The Spanish Water Dog is a sturdy, medium-sized athlete. They are solidly built and are slightly longer than tall. Their coat is a single coat with distinctly curly hair with wooly texture, adapted to the variable humidity and drought conditions of their homeland. Their coat is usually not brushed but allowed to form curls or cords that cover the entire body, including their head. Their movement is effortless and ground covering, with good reach and drive.
The early history of the Spanish Water Dog is largely speculative, with various theories having their ancestors arising in North Africa, Turkey, Hungary, and even Spain. By 1100 a.d., there are clear references to these dogs in literature. They were used for different tasks in different parts of the Iberian Peninsula. In the northern coastal regions and fishing ports they were all-purpose water dogs, jumping in the water to retrieve fishing tackle, nets, and mooring lines. They may have also been used as hunting dogs. In the central and southern regions they herded and protected sheep, goats, and cattle, and again, perhaps hunted small animals.
The Industrial Revolution in Spain gradually drove many dogs out of work, with some jobs being taken over by mechanized means and by destroying coastal fishing areas from pollution. Some dogs remained working as herders, and in 1975 two people began an effort to revive the breed. They gathered dogs from all regions, but they mostly gathered Andalucian herding dogs. By 1980 a Spanish Water Dog club was established in Spain, and in 1985 the Spanish Kennel Club recognized the breed. In the United States, the AKC recognized them in 2015. They are an incredibly versatile breed and sometimes participate as search and rescue dogs and as drug detection dogs.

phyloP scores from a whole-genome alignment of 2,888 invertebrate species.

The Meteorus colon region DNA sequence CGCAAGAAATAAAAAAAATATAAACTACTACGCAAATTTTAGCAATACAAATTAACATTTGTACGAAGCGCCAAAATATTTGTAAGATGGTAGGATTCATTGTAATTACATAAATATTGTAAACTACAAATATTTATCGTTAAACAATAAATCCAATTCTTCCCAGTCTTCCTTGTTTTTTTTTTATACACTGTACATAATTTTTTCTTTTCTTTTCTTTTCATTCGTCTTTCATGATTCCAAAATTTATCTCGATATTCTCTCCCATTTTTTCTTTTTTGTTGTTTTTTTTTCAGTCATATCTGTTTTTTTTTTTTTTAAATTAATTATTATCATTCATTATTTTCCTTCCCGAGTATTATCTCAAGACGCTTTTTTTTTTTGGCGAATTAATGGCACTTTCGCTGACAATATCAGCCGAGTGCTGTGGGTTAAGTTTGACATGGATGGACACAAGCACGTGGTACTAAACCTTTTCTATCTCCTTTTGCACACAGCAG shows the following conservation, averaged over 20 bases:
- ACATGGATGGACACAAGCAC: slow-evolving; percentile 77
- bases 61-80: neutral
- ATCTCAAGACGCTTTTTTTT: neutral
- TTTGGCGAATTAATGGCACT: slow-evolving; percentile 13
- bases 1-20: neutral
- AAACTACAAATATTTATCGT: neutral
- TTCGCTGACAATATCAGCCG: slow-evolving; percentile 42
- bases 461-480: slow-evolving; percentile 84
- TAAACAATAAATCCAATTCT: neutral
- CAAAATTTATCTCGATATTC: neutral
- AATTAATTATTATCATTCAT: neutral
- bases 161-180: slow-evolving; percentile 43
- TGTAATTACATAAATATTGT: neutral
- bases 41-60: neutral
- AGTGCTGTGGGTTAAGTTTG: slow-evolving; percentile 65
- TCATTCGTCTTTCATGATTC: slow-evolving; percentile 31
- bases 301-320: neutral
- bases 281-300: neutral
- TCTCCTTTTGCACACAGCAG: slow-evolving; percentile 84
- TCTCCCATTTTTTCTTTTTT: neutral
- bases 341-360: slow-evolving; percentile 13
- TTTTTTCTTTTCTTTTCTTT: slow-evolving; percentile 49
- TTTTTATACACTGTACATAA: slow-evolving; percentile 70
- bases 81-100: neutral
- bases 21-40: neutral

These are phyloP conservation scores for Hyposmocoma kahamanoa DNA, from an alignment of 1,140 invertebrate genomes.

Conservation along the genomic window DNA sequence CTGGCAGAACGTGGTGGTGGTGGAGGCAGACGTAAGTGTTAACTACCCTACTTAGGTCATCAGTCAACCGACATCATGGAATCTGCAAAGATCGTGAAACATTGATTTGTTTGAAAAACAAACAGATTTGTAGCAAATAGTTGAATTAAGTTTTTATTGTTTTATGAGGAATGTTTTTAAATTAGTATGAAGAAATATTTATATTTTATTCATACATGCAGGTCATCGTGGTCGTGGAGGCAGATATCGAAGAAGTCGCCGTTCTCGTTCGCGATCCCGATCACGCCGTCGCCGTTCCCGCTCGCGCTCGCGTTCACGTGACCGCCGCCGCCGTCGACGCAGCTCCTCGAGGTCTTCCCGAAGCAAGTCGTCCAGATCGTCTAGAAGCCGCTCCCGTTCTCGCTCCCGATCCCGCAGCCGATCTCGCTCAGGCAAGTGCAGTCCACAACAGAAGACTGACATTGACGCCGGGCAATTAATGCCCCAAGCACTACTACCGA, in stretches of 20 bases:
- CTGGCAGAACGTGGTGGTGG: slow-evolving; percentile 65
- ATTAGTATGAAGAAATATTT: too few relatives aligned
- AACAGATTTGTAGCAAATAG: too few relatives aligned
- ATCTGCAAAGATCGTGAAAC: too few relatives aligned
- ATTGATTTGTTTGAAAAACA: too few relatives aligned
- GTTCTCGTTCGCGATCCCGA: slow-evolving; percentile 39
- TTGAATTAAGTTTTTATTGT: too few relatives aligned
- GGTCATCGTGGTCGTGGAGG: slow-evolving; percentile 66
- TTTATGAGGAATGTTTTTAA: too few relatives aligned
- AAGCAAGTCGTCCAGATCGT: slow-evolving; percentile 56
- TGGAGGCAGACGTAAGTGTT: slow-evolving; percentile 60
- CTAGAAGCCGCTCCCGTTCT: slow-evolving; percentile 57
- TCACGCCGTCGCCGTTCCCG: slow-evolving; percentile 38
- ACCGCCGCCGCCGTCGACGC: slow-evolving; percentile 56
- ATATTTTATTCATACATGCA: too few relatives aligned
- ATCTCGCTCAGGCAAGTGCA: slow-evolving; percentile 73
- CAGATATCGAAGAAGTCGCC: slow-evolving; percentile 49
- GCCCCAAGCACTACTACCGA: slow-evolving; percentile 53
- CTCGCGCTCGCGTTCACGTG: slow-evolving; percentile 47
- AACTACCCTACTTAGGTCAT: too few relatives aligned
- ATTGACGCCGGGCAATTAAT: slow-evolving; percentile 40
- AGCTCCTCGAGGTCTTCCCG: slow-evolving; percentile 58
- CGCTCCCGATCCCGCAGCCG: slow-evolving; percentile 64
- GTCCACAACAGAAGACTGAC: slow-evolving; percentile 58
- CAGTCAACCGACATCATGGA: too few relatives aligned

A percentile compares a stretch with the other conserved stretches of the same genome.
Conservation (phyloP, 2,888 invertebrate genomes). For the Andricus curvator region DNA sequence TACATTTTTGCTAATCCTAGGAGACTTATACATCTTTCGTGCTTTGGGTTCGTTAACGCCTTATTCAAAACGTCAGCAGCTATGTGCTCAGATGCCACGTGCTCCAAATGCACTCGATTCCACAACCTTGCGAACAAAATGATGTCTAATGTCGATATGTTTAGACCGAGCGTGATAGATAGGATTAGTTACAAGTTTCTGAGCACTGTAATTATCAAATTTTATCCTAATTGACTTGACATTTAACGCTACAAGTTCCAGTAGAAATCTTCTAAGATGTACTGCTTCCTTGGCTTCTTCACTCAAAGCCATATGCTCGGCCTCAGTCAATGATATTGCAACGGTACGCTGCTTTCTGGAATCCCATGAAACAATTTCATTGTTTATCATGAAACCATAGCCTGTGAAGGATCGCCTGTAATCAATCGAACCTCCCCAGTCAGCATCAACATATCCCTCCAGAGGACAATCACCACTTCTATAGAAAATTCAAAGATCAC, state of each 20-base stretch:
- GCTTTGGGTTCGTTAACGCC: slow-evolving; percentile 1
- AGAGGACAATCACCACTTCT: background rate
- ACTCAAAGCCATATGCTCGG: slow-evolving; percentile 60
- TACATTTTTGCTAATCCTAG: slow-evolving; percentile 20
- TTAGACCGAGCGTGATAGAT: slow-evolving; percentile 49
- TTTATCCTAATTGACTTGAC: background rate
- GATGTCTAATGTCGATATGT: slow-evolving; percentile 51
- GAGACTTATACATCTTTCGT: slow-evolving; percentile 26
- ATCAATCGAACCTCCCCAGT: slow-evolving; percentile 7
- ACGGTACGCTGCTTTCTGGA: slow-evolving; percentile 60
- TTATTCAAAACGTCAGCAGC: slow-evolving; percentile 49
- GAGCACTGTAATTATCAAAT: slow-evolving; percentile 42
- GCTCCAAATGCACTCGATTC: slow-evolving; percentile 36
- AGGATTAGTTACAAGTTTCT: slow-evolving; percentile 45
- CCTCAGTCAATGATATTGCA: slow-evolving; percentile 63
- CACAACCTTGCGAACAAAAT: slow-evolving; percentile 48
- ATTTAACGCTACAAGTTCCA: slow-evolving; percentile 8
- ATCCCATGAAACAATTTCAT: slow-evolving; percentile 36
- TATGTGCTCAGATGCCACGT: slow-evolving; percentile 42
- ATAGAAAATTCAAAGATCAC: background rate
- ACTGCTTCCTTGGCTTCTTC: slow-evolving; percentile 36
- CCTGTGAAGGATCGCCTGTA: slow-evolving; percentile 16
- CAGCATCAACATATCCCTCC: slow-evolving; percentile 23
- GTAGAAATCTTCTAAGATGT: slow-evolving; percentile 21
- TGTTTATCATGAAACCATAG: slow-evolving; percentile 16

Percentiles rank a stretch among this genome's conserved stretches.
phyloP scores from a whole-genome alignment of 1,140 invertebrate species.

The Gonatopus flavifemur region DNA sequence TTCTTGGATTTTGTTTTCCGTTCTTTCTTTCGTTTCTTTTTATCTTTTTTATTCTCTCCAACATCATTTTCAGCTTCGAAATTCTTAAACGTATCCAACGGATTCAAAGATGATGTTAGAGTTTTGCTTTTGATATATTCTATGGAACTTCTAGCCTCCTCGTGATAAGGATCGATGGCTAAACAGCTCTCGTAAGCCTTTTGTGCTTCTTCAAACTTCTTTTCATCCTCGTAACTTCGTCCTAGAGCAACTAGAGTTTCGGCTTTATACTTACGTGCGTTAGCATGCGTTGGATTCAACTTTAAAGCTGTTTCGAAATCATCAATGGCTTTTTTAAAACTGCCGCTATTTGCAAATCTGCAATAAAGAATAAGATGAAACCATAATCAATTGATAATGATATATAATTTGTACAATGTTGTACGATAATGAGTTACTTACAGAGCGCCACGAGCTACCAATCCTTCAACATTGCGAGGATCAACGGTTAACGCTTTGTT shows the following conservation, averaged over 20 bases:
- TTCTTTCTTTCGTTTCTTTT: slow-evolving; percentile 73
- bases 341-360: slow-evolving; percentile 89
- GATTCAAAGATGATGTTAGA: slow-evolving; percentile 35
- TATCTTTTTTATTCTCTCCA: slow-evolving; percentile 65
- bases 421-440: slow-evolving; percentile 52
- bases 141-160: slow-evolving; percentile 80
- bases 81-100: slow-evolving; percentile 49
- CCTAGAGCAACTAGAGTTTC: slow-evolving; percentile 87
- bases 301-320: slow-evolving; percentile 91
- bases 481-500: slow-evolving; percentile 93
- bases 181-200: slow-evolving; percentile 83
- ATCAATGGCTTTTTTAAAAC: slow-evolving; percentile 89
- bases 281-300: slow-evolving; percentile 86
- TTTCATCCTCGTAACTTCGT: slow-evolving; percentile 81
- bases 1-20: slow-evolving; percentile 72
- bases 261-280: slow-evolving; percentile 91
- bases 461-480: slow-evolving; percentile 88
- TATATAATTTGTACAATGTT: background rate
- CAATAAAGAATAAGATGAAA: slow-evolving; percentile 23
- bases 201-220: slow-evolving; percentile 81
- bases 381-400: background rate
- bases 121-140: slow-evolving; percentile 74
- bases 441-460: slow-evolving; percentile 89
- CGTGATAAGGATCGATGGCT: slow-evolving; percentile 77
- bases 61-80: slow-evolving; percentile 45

This high-energy breed often likes activity and challenges. They are intelligent and have a desire to please, and are thus often highly trainable. They can be very affectionate and like to constantly be with their family. They generally get along well with other dogs and pets but can be naturally suspicious of strangers. The Spanish Water Dog can be protective of their home and family. Like many herding dogs, Spanish Water Dogs can herd children and can be overly sensitive to sudden stimuli. In the home they are likely to be alert dogs, detecting strangers or visitors and bark in response.
The Spanish Water Dog needs daily mental and physical challenges that can be met with a long walk, jog, or vigorous games, plus activities like agility. Given adequate exercise, they are usually a calm member of the household. The Spanish Water Dog has a non-shedding coat that, over time, tends to form cords. They shouldn’t be brushed, and when bathed they should be blotted, not rubbed, dry. The Spanish Water Dog was traditionally sheared once per year, along with the sheep, but now their coat is maintained between one and five inches in length.